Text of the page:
Which Franchising Structure Fits Your System?
Franchise systems must consider carefully whether a multiple-unit franchising approach is appropriate for their business.
By Bret Lowell, CFE
A variety of terms have been used to describe the techniques in franchising known and described below as area development, subfranchising and area representation. The most common of these terms are “multiple-unit franchising,” “multi-tier franchising,” and “master franchising.” Close analysis of these terms indicates that perhaps the term “multiple-unit franchising” is the most appropriate to describe all of these techniques.
The term “multiple-unit franchising” recognizes the common goal of these techniques to establish relationships which provide for the opening of more than one unit. The term “multi-tier franchising” appears to provide an inadequate description because it fails to recognize the distinction between ordinary franchisee-franchisor relationships, which are two-tier in nature, and area development relationships (described below), which are also two-tier in nature. The term “master franchising” could be used to identify the techniques, but may not be the best choice because it describes neither the common goal of the techniques to establish multiple-units, nor the structure of the relationships which are established. Thus, the term “multiple-unit franchising” will be used to refer to the group of techniques identified above.
The common goals of multiple-unit franchising are to establish many units with speed, to leverage both money and personnel by relying upon another person’s resources, and to obtain a local presence. These goals recognize the following potential advantages of multiple-unit franchising:
• Opportunity for extremely rapid development.
• Use of another person’s financial and human resources.
• Shared risk with another person.
• Opportunity to consult with another person who has certain shared interests.
• Added source of ideas.
• Potential for rapid cash flow from sale of multiple-unit franchise rights.
• Increased local credibility.
• Increased knowledge of local conditions.
• Added knowledge of local competition and ability to tailor programs to meet such competition.
Multiple-unit franchising also has its disadvantages, including the following:
• Loss of control to another potentially-large and powerful–person.
• Potentially more difficult to manage and lead the other person.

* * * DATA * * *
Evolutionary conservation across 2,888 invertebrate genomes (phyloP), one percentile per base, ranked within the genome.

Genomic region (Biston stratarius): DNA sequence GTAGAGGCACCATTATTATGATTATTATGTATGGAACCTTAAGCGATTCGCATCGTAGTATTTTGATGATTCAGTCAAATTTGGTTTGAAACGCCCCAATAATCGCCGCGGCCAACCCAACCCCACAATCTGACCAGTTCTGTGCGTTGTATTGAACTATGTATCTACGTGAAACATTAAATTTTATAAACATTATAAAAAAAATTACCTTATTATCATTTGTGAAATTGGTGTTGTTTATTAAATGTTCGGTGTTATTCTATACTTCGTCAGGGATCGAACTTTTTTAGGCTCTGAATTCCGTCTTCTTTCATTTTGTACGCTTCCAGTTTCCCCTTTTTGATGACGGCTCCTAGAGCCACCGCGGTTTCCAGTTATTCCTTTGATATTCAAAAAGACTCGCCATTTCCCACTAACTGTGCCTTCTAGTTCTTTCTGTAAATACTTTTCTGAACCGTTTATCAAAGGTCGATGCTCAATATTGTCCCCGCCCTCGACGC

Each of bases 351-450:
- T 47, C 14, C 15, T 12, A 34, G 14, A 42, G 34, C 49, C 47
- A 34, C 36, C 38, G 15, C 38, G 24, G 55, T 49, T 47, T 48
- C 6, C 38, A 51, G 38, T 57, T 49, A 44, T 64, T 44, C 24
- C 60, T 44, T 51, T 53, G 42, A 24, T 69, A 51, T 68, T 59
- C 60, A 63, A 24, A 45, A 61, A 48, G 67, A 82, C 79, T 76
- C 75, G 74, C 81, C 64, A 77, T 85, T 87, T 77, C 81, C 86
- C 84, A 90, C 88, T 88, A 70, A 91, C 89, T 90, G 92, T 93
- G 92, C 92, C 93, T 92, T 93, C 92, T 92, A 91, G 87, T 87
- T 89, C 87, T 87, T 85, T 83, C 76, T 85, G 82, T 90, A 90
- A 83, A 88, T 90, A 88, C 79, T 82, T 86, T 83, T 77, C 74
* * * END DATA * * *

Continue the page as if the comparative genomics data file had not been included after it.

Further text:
• “Giving it all away”–a significant portion of the revenue may no longer flow to the franchise system.
• Vicarious liability for acts by the other person.
• Potential limitations on the franchise company’s ability to enforce its franchise agreement, especially where the franchise system is not a party to the agreement. • Complexity of the required agreements and the interrelationship of several required agreements.
• Complexity regarding the required content of disclosure documents and the procedures for registration.
As a matter of caution, it should be noted that, while multiple-unit franchising is a clear trend and a source of success for many franchise organizations, it is not recommended for all franchise systems. The reasons for this may relate to one or more of the disadvantages listed above, to corporate goals or philosophies, to business exigencies or to timing. Multiple-unit franchising may be appropriate for a franchise company at one point in its life cycle, but not at another point. For most franchise companies, for instance, it is recommended at an early stage of development, to encourage initial growth at a rapid rate. A mature franchise company that has utilized multiple-unit franchising often regrets having granted rights which the system wishes it had retained. In such cases, in fact, franchise companies sometimes attempt to repurchase previously granted rights. Franchise systems often will utilize a combination of techniques, or a multiple-unit franchise technique in some territories, but not in others. To understand which technique is best for a given franchise company, at a given point in time, or in a given territory, it is necessary to understand the structure of each technique. This analysis is also facilitated by an understanding of the advantages and disadvantages of each technique.
Area development is a technique whereby the franchise system grants to an entity (the “area developer”) the right, and the area developer undertakes the obligation, to establish and operate more than one unit within a specified territory. The area developer may pay a development fee for the right to have territory set aside for its development and, generally, must adhere to a schedule for development. Individual franchise agreements ordinarily will have to be entered into for each unit to be developed, and a portion of the development fee may be credited toward the initial franchise fee payable under each franchise agreement.
Under this technique, the area developer must have the financial and managerial capability to develop multiple units itself. Ordinarily, subfranchising, as that term is used below, is not permitted. The area development arrangement may be structured, however, so that the area developer has the right, for example, to have the individual units owned and financed by limited partnerships in which the area developer is the sole general partner.
Generally, the advantage of an area development arrangement is that it has potential for rapid growth with shared risk. The pace of growth may not be quite as rapid as the subfranchising and area representation techniques described later, however, and will depend upon the financial and managerial resources of the developer. If structured properly, area development can increase a franchise company’s revenues through both initial development fees and increased franchise fees and royalties.